Staff Pick: Richard Jones - Only Connect


Richard Jones' recent show, Only Connect, is a challenging exhibit. Though this is his second show in our cooler space, the thoughtfulness in each of his pieces always impresses me. This level of care and attention to detail goes beyond what I consider reasonable in my own work, which inspires me to push myself even further.

The large structure Jones constructed in our cooler space was built specifically for the room. Small openings cut into the shell reveal the construction in limited cones, relying on multiple viewpoints to assemble a complete picture of the charred city within. In doing so, Jones has made internal conversation, or, preferably, conversation with one another a necessity to form understanding. As such, these ideas are not solely mine. Not by half.

Jones’ use of material as metaphor enchants me. While an artist working in glass might create mirrored surfaces, the use of literal mirrors is interesting, and feels especially poignant in this context. Through the inclusion of found mirrors and other such objects in his wall work, I see Jones drawing a direct connection to self reflection. Using found objects creates the impression that this is an assemblage of memories, artifacts, and remnants. His altering and augmenting of them creates a dream-like space; a location that becomes inhabited by everything you bring into it, filling the gaps with your own context and understanding. Although Jones has left ample room for the viewer to draw their own conclusions about his installation, it seems clear that he has a profound concern for the health of the environment and the earth we live on.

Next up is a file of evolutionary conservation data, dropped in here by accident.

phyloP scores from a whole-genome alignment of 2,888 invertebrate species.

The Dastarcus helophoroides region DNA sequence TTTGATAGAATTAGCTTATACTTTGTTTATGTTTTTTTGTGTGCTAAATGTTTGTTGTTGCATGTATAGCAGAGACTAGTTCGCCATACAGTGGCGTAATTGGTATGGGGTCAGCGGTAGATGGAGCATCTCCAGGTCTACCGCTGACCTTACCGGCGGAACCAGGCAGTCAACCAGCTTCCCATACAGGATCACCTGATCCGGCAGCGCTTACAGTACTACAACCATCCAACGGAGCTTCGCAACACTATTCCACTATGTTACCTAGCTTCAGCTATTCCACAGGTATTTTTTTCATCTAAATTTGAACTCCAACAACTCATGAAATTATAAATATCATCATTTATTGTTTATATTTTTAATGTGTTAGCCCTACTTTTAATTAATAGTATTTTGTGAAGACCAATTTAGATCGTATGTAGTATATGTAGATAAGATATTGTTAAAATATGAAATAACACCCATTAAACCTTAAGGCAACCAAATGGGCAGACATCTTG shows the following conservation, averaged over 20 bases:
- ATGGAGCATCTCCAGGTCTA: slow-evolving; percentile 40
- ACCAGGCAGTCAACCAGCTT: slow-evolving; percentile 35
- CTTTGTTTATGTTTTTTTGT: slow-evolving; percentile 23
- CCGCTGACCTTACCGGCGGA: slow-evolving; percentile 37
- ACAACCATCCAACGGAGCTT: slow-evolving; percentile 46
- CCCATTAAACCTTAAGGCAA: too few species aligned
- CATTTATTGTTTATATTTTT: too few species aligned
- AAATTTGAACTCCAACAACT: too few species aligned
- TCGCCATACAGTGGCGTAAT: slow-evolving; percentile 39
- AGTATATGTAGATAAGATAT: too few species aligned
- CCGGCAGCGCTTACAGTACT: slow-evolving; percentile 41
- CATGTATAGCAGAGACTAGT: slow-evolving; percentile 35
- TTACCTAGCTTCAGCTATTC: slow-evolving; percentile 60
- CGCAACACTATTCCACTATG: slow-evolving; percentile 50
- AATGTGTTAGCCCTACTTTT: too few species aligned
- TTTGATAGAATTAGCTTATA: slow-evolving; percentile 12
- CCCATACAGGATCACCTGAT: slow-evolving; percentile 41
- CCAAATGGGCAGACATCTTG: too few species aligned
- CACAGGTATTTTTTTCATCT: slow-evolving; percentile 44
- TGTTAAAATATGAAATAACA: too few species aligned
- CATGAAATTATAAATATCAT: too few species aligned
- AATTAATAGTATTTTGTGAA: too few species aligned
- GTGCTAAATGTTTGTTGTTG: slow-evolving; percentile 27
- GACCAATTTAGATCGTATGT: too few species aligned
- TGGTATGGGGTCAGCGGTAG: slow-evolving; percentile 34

When I approach Only Connect, I feel a sense of loss, and of warning. I’m an optimistic person--almost to a fault. No matter the situation I encounter, I can’t help but see it for the benefits it may bring. This isn’t to say that I don’t acknowledge tragedy, but that I think that the universe has a tendency to drift from pain to absolution. Only Connect feels to me an acknowledgement of the potential for human tragedy in the situation we find ourselves in.

I take great comfort in the idea that if we manage to destroy ourselves, in some flight of idiocy, madness, or malice, the Earth does not need us. It should be entirely selfishness that we try to recover. We could potentially cause a catastrophe so large that all it leaves is the burned husk of our civilization, setting the evolutionary clock back millions of years. Still, no fire yet has burned so hot or so long that the plants, microbes, and fish haven’t found a way back.

If we really want this relationship to work, we should probably start trying a little harder. Unlike us, the earth could move on.

Aedric Donovan
Gallery Associate